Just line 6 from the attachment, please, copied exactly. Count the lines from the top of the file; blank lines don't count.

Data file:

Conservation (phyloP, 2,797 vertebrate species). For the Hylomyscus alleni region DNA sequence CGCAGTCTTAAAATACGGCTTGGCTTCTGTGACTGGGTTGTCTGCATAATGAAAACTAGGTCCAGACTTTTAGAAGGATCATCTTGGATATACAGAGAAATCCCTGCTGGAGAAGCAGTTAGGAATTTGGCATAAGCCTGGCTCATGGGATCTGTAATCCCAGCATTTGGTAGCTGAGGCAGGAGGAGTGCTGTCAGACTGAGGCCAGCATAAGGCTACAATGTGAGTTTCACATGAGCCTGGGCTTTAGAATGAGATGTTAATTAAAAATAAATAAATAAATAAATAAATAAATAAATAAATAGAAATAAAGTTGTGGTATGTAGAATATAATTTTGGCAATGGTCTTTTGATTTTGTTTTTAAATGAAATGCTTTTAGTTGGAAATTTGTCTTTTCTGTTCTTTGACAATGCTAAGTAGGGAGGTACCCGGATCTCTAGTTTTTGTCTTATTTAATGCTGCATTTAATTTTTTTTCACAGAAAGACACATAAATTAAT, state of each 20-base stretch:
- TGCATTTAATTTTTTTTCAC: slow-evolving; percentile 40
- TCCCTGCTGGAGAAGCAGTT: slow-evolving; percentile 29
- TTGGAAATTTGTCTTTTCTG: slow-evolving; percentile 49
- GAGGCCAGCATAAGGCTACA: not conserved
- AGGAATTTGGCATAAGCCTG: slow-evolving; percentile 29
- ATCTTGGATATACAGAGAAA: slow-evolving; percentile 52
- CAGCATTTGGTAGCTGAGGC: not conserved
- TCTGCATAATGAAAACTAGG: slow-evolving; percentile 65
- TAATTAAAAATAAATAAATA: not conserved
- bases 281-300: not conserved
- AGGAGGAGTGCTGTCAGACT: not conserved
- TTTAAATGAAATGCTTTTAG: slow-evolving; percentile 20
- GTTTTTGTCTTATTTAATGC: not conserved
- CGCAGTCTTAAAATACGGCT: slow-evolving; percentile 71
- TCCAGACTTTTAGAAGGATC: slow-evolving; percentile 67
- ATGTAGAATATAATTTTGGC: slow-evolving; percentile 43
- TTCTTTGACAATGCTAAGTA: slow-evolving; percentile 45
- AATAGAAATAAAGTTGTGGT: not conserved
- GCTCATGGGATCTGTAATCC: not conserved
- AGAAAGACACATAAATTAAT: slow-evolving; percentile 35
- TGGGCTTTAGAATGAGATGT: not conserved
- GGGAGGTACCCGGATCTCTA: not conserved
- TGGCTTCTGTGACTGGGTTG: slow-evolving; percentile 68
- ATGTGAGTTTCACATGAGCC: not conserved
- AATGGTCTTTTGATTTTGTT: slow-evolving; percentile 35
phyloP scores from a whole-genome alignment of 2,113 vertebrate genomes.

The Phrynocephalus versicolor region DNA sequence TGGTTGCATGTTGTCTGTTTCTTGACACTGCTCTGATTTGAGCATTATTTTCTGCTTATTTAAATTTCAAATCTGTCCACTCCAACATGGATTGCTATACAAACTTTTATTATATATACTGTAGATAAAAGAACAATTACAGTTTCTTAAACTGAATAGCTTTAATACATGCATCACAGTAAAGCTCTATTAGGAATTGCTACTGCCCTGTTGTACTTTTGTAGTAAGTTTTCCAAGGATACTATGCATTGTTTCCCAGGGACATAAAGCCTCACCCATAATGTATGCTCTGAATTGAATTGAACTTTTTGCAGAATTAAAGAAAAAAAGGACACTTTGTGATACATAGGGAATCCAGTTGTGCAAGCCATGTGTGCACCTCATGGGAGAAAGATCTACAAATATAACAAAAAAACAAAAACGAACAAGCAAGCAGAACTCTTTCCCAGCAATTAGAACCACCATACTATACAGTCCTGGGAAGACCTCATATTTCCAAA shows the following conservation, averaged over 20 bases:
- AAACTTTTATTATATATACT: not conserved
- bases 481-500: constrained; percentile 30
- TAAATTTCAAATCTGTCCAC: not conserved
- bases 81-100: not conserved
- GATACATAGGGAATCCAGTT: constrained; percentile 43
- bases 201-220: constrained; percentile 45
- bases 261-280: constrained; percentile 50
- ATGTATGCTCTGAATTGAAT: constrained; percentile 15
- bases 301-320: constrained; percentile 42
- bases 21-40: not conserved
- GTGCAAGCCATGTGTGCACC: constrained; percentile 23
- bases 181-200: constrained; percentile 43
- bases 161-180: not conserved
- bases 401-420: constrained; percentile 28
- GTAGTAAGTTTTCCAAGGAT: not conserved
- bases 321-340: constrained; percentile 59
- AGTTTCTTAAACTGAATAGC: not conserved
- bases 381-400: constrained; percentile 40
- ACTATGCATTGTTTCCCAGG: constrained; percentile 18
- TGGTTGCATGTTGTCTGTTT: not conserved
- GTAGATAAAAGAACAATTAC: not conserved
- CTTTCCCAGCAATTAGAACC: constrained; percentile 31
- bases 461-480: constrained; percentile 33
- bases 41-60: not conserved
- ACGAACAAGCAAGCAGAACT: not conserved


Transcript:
- AGGAATTTGGCATAAGCCTG: slow-evolving; percentile 29